Criminal Tribes Act 1871

Denying Dignity to Anti-British Rebels

B K Lodhi

Indian ‘lower castes and communities’, particularly those, who fought with arms against the British were treated by the English men as uncivilised and barbarous Tribes.

Rohilla war took place in 1773s, and an independent, peaceful Rohilkhand was taken by the British after a bloody war and brutal massacre of the local agrarian communities. As expected, many tribes and castes fled the country and became nomadic. Many might have become revengeful towards the British. Though some of them revolted with arms against British but could not stand. So they started fighting in guerrilla style in Rohilkhand. Thus, the Regulation Act No. XXII of 1793 was the first step taken by the British when they notified certain tribes of northern India as Criminals. (Mahasweta Devi, 1998)

After the Rohilla Revolt of Rohilkhand, Bundelkhand Revolt took place in 1842. This is also known as ‘Bundela Vidroh’, in which Lodhis, Gonds and Bundela played a vital role. It was spread in the entire central India i.e. the then united provinces of India. Since the rebellions could not be controlled by the army of the Company, the Governor General of Bundelkhand, Mr T H Medak, Political Agent as well as the Company Secretary announced that ‘those communities, who will abandon the Criminal tendency, the Governor General had promised to pardon them’. But Lodhis and Gonds continued their fighting, consequently, they were reckoned as habitual criminals in 1842 itself. (RakeshRatan Pal Singh, BundelkhandVidroh, and Mishra Jai Prakash, Bundela Rebellions–Mutiny, 1857)

There is historical evidence that a number of communities in the northern India were involved in rebellion against the British in 1857. These communities were used by the rebel princes and rajahs either directly to fight against the British, or were indirectly involved in a variety of ways in assisting their armies. As a result, these communities were brutally suppressed during 1857, and later declared Criminal Tribes under the Criminal Tribes ACT, 1871 (Ref. Renke commission).

After the failure of Mutiny of 1857, British Government passed Government of India Act, 1858 just after the revolution and thereby the entire administration of East India Company was taken over by the British Crown and appointed a secretary who was controlling and regulating the whole Country on the direction of the British Crown. The main reasons for enacting 1871 Act was revolt by the Tribal Communities against the British Empire.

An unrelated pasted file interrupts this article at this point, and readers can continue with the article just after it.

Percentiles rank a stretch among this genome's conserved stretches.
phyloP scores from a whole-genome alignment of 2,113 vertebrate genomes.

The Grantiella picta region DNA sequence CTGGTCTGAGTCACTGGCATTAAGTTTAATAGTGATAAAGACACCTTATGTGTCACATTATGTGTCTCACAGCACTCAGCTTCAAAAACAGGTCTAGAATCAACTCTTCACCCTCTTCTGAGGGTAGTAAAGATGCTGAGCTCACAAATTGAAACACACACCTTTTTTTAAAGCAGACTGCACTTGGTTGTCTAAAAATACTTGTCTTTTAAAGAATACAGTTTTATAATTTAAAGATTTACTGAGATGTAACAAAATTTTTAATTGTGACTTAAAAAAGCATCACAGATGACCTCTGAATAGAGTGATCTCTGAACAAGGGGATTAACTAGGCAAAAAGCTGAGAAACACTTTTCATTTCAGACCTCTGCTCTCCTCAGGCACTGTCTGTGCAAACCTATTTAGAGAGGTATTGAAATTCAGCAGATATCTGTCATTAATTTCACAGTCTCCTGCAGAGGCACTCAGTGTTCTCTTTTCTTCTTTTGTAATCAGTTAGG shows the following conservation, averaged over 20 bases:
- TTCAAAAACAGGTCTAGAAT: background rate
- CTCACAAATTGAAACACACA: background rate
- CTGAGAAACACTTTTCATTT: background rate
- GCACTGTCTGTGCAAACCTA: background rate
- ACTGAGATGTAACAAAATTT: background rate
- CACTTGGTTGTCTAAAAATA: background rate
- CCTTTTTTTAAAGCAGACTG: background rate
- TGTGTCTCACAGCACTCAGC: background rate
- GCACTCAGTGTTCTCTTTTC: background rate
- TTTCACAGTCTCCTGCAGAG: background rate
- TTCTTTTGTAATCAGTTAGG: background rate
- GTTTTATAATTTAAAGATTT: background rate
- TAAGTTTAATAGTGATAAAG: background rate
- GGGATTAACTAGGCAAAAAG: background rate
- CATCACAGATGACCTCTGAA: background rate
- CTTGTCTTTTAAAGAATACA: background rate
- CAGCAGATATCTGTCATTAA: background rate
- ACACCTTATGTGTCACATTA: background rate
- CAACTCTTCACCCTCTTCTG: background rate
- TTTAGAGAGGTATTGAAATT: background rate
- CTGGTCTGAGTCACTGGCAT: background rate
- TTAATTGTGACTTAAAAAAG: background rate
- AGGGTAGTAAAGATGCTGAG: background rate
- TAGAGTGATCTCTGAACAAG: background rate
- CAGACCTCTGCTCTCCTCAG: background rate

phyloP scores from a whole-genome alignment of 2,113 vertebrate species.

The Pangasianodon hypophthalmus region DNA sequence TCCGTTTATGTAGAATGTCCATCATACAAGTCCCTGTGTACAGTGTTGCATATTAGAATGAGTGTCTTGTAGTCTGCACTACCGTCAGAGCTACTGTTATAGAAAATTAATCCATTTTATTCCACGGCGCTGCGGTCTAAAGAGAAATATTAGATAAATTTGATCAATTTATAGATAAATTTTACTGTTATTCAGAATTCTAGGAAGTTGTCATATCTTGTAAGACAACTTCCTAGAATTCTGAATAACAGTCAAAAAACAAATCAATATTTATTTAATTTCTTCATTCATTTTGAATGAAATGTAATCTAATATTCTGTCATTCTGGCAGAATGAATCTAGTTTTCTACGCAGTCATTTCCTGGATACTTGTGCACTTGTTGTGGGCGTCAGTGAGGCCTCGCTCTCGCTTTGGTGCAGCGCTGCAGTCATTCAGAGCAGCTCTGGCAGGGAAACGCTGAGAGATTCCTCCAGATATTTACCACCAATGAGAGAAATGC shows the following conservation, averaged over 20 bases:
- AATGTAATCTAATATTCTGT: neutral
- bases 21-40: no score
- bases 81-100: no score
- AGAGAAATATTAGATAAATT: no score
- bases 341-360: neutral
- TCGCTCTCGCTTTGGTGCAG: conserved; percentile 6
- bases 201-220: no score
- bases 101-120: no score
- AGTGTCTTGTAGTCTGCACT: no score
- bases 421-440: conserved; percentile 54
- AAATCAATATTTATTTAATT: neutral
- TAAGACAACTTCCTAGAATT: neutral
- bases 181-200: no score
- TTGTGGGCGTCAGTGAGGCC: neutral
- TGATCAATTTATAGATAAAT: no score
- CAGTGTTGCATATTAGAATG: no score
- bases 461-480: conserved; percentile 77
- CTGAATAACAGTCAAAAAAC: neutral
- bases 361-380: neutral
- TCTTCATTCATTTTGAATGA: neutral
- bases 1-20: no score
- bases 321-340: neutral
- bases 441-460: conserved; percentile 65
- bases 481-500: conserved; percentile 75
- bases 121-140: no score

Series of Criminal Tribes Act
*    In 1871, CTA, 1871 was enforced in North India.
*    In 1876, CTA, 1871 was enforced in Bengal Presidency.
*    In 1911, CTA, 1911 was enforced in Madras Presidency.
*    In 1924, CTA, 1924 was enforced in entire India.

Census of British India started in the year 1881, with main aim to identify the criminal tribes. As per census of British India, 1931 conducted for United Provinces (i.e. Northern India), the following Tribes were identified as Criminal Tribes: 1-Aheria* 2-Badak* (Badhik) 3-Bahelia* (Pasia) 4-Banjara 5-Bamyar* 6-Beria* 7-Bhar* 8-Bhawapuria 9-Bauria* 10-Chamar 11-Dom*12-Gandhila 13-Ghosi (Hindu) 14-Gujar 15-Habura* 16-Kevat 17-Khatik* 18-Kisan 19-Lodh 20-Mallah 21-Meo, Mevati, Mina or Mina Meo 22-Musahar* 23-Nat* 24-Ondhia 25-Palwar Dusadh*26-Pasi* 27-Rajput Muslim 28-Ranghar 29-Rind 30-Sawaurhiya* 31-Sansia* 32-Taga Bhat.

[Note-Those with an asterisk are also included under the untouchable and depressed classes. All can safely be regarded as backward classes.]

Repeal of the CT Act, 1924 in 1952
The CTA, 1924 was repealed by the Criminal Tribes Laws (Repeal) Act, 1952 on the recommendations of Criminal Enquiry Committee, headed by Shri Ananthasaynam Ayyangar. As a result, the tribes notified earlier as Criminal Tribes, stood Denotified, and the name ‘Denotified Tribes or VimuktJati’ is being used for them since then.

Even today so-called civilised society treats them as criminals. Stigma of criminality still remains till date; as a result, they are deprived of the human dignity and minimum basic rights.

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Vol 56, No. 33, Feb 11 - 17, 2024